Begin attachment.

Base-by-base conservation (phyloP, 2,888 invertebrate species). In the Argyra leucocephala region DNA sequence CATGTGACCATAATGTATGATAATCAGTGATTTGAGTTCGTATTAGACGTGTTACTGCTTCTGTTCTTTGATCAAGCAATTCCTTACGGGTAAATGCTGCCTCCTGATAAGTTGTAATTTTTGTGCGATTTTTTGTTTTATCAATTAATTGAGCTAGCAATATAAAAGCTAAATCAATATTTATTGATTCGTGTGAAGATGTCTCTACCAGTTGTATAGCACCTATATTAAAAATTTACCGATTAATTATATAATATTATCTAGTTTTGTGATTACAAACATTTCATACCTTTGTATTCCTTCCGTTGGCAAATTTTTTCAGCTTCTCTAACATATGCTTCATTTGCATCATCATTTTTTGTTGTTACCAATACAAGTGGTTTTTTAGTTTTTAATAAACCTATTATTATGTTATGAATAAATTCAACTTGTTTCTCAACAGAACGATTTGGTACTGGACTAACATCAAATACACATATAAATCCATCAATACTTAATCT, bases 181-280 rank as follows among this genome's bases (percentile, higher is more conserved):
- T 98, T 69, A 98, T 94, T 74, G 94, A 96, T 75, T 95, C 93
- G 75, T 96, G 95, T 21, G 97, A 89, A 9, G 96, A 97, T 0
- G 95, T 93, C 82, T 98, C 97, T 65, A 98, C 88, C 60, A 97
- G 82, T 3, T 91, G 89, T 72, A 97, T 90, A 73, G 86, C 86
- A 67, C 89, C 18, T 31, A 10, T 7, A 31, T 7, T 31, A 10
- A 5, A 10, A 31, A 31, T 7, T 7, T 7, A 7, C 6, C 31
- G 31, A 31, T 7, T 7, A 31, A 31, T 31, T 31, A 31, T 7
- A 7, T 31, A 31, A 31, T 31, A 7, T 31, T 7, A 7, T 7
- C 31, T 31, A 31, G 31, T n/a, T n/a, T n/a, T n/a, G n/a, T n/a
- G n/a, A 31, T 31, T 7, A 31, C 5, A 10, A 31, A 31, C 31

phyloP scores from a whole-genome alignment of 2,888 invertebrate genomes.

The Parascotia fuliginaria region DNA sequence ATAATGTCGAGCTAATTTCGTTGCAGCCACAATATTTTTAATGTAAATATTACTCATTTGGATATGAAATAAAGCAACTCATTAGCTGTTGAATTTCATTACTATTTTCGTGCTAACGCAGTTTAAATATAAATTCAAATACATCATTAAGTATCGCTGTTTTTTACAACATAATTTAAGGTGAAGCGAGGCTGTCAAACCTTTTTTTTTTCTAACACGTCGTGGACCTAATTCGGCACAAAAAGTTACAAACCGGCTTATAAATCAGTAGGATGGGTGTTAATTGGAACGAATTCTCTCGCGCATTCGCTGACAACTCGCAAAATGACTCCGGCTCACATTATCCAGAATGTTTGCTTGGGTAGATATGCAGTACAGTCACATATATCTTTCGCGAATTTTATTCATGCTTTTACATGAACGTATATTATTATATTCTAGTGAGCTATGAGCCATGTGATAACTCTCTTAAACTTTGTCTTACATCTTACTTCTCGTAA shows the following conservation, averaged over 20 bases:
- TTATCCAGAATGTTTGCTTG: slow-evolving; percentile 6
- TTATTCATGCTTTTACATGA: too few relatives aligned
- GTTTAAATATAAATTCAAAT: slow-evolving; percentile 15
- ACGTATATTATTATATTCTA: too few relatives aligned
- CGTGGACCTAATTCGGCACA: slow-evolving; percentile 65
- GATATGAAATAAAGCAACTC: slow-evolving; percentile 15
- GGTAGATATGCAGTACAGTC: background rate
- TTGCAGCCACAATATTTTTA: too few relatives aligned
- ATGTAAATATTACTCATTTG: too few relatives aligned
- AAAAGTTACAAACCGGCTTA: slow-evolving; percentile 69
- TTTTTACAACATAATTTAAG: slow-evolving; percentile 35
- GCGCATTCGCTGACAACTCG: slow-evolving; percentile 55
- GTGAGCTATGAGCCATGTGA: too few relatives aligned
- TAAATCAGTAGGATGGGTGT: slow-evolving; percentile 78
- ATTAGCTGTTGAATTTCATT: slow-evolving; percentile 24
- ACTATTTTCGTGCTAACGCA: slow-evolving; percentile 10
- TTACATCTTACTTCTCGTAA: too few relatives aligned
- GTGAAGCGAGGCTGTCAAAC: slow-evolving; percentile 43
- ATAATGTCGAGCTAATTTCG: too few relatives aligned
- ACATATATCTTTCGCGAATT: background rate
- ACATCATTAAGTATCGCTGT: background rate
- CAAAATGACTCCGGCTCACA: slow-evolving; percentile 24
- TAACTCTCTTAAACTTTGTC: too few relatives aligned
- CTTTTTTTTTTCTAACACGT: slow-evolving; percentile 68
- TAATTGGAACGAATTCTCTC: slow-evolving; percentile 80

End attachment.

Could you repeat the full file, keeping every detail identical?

Base-by-base conservation (phyloP, 2,888 invertebrate species). In the Argyra leucocephala region DNA sequence CATGTGACCATAATGTATGATAATCAGTGATTTGAGTTCGTATTAGACGTGTTACTGCTTCTGTTCTTTGATCAAGCAATTCCTTACGGGTAAATGCTGCCTCCTGATAAGTTGTAATTTTTGTGCGATTTTTTGTTTTATCAATTAATTGAGCTAGCAATATAAAAGCTAAATCAATATTTATTGATTCGTGTGAAGATGTCTCTACCAGTTGTATAGCACCTATATTAAAAATTTACCGATTAATTATATAATATTATCTAGTTTTGTGATTACAAACATTTCATACCTTTGTATTCCTTCCGTTGGCAAATTTTTTCAGCTTCTCTAACATATGCTTCATTTGCATCATCATTTTTTGTTGTTACCAATACAAGTGGTTTTTTAGTTTTTAATAAACCTATTATTATGTTATGAATAAATTCAACTTGTTTCTCAACAGAACGATTTGGTACTGGACTAACATCAAATACACATATAAATCCATCAATACTTAATCT, bases 181-280 rank as follows among this genome's bases (percentile, higher is more conserved):
- T 98, T 69, A 98, T 94, T 74, G 94, A 96, T 75, T 95, C 93
- G 75, T 96, G 95, T 21, G 97, A 89, A 9, G 96, A 97, T 0
- G 95, T 93, C 82, T 98, C 97, T 65, A 98, C 88, C 60, A 97
- G 82, T 3, T 91, G 89, T 72, A 97, T 90, A 73, G 86, C 86
- A 67, C 89, C 18, T 31, A 10, T 7, A 31, T 7, T 31, A 10
- A 5, A 10, A 31, A 31, T 7, T 7, T 7, A 7, C 6, C 31
- G 31, A 31, T 7, T 7, A 31, A 31, T 31, T 31, A 31, T 7
- A 7, T 31, A 31, A 31, T 31, A 7, T 31, T 7, A 7, T 7
- C 31, T 31, A 31, G 31, T n/a, T n/a, T n/a, T n/a, G n/a, T n/a
- G n/a, A 31, T 31, T 7, A 31, C 5, A 10, A 31, A 31, C 31

phyloP scores from a whole-genome alignment of 2,888 invertebrate genomes.

The Parascotia fuliginaria region DNA sequence ATAATGTCGAGCTAATTTCGTTGCAGCCACAATATTTTTAATGTAAATATTACTCATTTGGATATGAAATAAAGCAACTCATTAGCTGTTGAATTTCATTACTATTTTCGTGCTAACGCAGTTTAAATATAAATTCAAATACATCATTAAGTATCGCTGTTTTTTACAACATAATTTAAGGTGAAGCGAGGCTGTCAAACCTTTTTTTTTTCTAACACGTCGTGGACCTAATTCGGCACAAAAAGTTACAAACCGGCTTATAAATCAGTAGGATGGGTGTTAATTGGAACGAATTCTCTCGCGCATTCGCTGACAACTCGCAAAATGACTCCGGCTCACATTATCCAGAATGTTTGCTTGGGTAGATATGCAGTACAGTCACATATATCTTTCGCGAATTTTATTCATGCTTTTACATGAACGTATATTATTATATTCTAGTGAGCTATGAGCCATGTGATAACTCTCTTAAACTTTGTCTTACATCTTACTTCTCGTAA shows the following conservation, averaged over 20 bases:
- TTATCCAGAATGTTTGCTTG: slow-evolving; percentile 6
- TTATTCATGCTTTTACATGA: too few relatives aligned
- GTTTAAATATAAATTCAAAT: slow-evolving; percentile 15
- ACGTATATTATTATATTCTA: too few relatives aligned
- CGTGGACCTAATTCGGCACA: slow-evolving; percentile 65
- GATATGAAATAAAGCAACTC: slow-evolving; percentile 15
- GGTAGATATGCAGTACAGTC: background rate
- TTGCAGCCACAATATTTTTA: too few relatives aligned
- ATGTAAATATTACTCATTTG: too few relatives aligned
- AAAAGTTACAAACCGGCTTA: slow-evolving; percentile 69
- TTTTTACAACATAATTTAAG: slow-evolving; percentile 35
- GCGCATTCGCTGACAACTCG: slow-evolving; percentile 55
- GTGAGCTATGAGCCATGTGA: too few relatives aligned
- TAAATCAGTAGGATGGGTGT: slow-evolving; percentile 78
- ATTAGCTGTTGAATTTCATT: slow-evolving; percentile 24
- ACTATTTTCGTGCTAACGCA: slow-evolving; percentile 10
- TTACATCTTACTTCTCGTAA: too few relatives aligned
- GTGAAGCGAGGCTGTCAAAC: slow-evolving; percentile 43
- ATAATGTCGAGCTAATTTCG: too few relatives aligned
- ACATATATCTTTCGCGAATT: background rate
- ACATCATTAAGTATCGCTGT: background rate
- CAAAATGACTCCGGCTCACA: slow-evolving; percentile 24
- TAACTCTCTTAAACTTTGTC: too few relatives aligned
- CTTTTTTTTTTCTAACACGT: slow-evolving; percentile 68
- TAATTGGAACGAATTCTCTC: slow-evolving; percentile 80